If you did get it working on a breadboard, you’d have incorrect inductor values for the finished board.

 
Hey guys, Im new here decided to join in search of some help. Im currently taking a coarse in college called electronic projects, I opted to build a FM radio circuit with an audio amplifier. This is very important its either pass or fail if I can get this working in time by the end of the semester, so I will even go as far as to offer a cash reward(paypal) to the person or persons who helps me get this working in time.

Ive got the circuit breadboard but Im having problems getting it to pickup an FM signal. Its being powered by a single 9V battery and ive measured around 7V on the main rail via multi-meter. The audio amplifier circuit portion seems to work just fine and i get a sound out of the 8ohm speaker that sounds as if it should. (The same noise as turning two way radios on without having any data transmit) The 10k trimmer pot increases and decreases the volume as it should.

Upon first construction of the circuit, I had put the TDA7000 in the wrong way. (Pin 1 was on the opposite end where it should be) Upon power on the chip got pretty hot. This likely could be my problem(I may have hosed myself), I have a 2nd TDA7000 on its way to test if this is the issue. For the turning of stations Im using a 3.5 turn adjustable coil as shown in the link. Whenever I adjust this manually it does not pickup any signal. I have got online and searched around and found another schematic that shows having a 100k variable pot, 100k resistor, and MV2105 varicap diode with a 1NF capacitor off pins #6. (shown here-http://electronics-diy.com/TDA7000_FM_Receiver.php) Is this really needed? I have decided to order these parts anyhow to see if it will help it get a signal, afterall Im at the point of trying anything before time runs out. Any help is greatly appreciated!

I decided to follow the schematic as show below from this site : http://electronics-diy.com/fm-radio-with-tda7000.php
I made a simpler circuit than the TDA7000 and it is much simpler and working great. At the same time you just need a button to auto-seek the FM frequencies within range. Antenna doesn't really matters if you are in range of reception.

 

Audioguru

Joined Dec 20, 2007
11,251
Where did you get an old obsolete TDA7000? If from ebay it is a fake because they have not been made for many years and a long time ago were replaced by the TDA7088 that is in cheap Chinese radios sold at The Dollar Store.

I agree that a solderless breadboard cannot be used to make a 100MHz radio. I made thousands of prototypes soldered on stripboard after planning a compact layout. The strips were cut to be short lengths and reused and a few short jumper wires were used.
 

takao21203

Joined Apr 28, 2012
3,696
I have also heard this upon doing research, Im trying to test this circuit before making my own PCB and soldering in the components which still has to be done. What other method could I use to test?
You dont need a full PCB but you need to keep the high frequency parts off the breadboard, it could handle more than 1 MHz but the capacitance is notieable in the FM range, as such I think it is one of the main reasons the circuit doesnt work.

You can make a small plug in board, dont use the kind with lines on it what you need is points. The low frequency amplifier can go on the breadboard. you can use 2.54mm pin headers they fit into the breadboard.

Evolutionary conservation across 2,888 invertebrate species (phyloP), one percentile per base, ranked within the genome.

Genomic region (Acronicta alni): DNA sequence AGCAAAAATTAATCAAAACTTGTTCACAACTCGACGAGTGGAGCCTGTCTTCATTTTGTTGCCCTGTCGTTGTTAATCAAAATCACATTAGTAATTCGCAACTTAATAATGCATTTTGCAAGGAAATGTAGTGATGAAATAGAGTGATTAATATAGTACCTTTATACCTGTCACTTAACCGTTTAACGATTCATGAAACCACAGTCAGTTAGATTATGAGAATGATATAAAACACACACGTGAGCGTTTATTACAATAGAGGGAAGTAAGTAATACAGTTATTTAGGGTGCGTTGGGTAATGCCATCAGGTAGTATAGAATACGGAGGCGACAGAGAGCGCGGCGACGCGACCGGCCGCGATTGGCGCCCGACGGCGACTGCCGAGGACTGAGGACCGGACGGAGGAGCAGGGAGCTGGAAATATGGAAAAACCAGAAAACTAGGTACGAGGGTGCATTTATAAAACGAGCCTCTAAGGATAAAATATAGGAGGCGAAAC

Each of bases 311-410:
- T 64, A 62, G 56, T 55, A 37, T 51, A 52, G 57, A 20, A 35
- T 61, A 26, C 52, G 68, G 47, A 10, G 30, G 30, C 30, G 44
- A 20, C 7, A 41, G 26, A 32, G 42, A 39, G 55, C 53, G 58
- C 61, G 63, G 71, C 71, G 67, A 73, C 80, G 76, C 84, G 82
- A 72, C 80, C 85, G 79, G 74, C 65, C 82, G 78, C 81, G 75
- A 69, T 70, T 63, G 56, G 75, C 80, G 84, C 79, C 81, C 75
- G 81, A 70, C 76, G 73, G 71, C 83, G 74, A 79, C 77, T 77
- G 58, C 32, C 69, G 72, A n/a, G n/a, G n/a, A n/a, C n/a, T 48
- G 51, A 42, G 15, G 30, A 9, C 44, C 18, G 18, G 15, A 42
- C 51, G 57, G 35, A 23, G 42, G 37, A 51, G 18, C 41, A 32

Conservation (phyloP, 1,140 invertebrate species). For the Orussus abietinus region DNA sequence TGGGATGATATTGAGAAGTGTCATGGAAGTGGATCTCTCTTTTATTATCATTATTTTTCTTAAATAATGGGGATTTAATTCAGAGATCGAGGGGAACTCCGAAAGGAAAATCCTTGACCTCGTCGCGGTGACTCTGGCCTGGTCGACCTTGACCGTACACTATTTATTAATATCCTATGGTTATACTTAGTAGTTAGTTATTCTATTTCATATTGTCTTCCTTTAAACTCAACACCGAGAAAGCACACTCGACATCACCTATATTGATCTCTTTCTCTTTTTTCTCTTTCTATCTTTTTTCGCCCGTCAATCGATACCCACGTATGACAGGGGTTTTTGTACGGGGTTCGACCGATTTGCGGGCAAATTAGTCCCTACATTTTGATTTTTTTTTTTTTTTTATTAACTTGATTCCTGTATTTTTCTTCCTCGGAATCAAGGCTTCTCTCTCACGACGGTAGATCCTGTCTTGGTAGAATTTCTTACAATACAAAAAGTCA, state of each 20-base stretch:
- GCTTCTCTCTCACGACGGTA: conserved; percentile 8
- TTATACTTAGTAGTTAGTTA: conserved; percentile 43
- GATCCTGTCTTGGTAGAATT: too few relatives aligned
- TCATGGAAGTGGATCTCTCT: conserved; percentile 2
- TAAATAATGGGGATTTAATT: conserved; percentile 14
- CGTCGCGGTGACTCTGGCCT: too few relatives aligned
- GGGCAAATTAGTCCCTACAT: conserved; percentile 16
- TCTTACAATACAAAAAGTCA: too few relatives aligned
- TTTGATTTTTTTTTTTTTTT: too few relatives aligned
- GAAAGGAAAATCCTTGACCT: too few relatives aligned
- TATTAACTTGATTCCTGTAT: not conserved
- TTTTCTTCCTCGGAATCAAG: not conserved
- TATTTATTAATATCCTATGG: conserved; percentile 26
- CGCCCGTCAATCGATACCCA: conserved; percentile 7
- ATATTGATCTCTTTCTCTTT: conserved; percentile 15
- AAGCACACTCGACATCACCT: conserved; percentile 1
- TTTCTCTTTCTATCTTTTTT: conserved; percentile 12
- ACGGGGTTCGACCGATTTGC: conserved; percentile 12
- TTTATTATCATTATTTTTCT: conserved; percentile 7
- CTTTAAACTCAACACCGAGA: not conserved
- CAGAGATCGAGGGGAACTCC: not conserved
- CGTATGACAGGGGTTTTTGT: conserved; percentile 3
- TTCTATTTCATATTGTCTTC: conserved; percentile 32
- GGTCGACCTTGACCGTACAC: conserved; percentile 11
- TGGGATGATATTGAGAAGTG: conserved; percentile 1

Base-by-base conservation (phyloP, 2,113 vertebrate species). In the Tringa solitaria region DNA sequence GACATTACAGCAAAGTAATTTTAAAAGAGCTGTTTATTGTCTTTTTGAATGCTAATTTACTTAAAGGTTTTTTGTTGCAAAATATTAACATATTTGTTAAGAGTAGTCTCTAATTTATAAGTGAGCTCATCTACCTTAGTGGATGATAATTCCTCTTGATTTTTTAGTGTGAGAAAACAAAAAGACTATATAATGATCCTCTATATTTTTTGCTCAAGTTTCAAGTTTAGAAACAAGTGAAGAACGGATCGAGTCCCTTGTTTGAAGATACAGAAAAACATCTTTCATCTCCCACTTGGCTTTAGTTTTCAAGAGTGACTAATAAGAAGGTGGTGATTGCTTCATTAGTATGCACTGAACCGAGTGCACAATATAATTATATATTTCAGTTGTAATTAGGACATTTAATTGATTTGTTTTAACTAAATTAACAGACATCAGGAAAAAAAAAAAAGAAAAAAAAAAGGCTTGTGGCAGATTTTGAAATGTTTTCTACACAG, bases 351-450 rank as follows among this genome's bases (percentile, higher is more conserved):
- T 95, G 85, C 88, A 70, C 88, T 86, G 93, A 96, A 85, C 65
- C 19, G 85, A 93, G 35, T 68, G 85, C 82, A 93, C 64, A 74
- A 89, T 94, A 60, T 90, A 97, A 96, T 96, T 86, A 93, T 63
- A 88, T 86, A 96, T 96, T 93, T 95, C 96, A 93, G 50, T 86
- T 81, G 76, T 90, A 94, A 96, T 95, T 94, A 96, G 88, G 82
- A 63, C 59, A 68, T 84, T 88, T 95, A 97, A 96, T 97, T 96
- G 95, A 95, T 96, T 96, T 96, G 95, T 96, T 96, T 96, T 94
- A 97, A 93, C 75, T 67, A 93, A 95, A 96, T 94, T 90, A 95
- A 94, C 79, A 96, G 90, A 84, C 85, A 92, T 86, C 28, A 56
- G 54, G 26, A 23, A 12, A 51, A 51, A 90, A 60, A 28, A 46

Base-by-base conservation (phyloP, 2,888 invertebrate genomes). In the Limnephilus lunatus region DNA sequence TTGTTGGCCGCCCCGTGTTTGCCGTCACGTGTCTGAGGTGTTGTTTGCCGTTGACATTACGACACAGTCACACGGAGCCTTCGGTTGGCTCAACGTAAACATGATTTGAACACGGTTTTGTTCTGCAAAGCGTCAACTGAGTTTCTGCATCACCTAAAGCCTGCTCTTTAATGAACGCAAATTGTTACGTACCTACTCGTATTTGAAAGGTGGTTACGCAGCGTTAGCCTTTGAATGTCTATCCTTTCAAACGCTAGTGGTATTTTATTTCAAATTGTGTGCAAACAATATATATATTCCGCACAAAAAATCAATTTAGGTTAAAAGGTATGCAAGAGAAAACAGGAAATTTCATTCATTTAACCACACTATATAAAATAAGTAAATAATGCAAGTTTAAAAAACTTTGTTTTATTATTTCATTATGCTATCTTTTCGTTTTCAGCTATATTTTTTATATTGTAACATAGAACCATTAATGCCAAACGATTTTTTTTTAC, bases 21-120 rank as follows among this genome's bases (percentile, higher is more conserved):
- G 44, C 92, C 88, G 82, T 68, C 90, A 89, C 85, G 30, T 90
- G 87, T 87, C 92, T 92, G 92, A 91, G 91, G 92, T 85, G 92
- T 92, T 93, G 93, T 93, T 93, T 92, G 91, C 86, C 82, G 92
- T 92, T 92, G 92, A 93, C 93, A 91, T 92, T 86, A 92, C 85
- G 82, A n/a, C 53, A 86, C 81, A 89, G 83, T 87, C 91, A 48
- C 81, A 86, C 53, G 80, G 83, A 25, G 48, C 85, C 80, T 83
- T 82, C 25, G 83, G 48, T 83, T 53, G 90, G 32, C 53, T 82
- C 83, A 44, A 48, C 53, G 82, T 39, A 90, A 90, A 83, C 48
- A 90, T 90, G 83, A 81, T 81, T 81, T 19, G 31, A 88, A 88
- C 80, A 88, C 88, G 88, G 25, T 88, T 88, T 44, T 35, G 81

Where did you get an old obsolete TDA7000? If from ebay it is a fake because they have not been made for many years and a long time ago were replaced by the TDA7088 that is in cheap Chinese radios sold at The Dollar Store.

I agree that a solderless breadboard cannot be used to make a 100MHz radio. I made thousands of prototypes soldered on stripboard after planning a compact layout. The strips were cut to be short lengths and reused and a few short jumper wires were used.
You are wrong or you have not encounter another IC that is way much better than the TDA7000. I made it successfully on breadboard and it works perfectly as shown on the video ...it require less than 10 component to make it work and it doesn't even need an antenna. I understand and found most circuit require certain antenna winding that make the job 100 times difficult not to mention the long hours of failing and all sort of special capacitors or varicap.

This circuit i made solely dependent on the IC and in fact the tuning does not require variable capacitors. Just by a switch of a button it automatically seek the channel based on certain frequency. The first time i made it's so easy like even elementary school boy can do
 
Last edited:

waker

Joined Feb 21, 2018
12
Hello,

Making an RF circuit on a breadboard is a bad idea.
Circuits upto 1 Mhz will work on a breadboard, above that there will be problems.
The connection lines of the breadboard will make capacitors that will ruin the RF signal.

Better use an other method to make the receiver.

Bertus
Agree with Making an RF circuit on a breadboard is a bad idea.
 

Audioguru

Joined Dec 20, 2007
11,251
You are wrong or you have not encounter another IC that is way much better than the TDA7000. I made it successfully on breadboard and it works perfectly as shown on the video ...it require less than 10 component to make it work and it doesn't even need an antenna. I understand and found most circuit require certain antenna winding that make the job 100 times difficult not to mention the long hours of failing and all sort of special capacitors or varicap.

This circuit i made solely dependent on the IC and in fact the tuning does not require variable capacitors. Just by a switch of a button it automatically seek the channel based on certain frequency. The first time i made it's so easy like even elementary school boy can do
You do not have an old TDA7000 IC. Instead you have a newer BK1079 FM radio module that scans stations like a newer TDA7088 IC. The module has all the parts on it so the breadboard is not part of the circuit.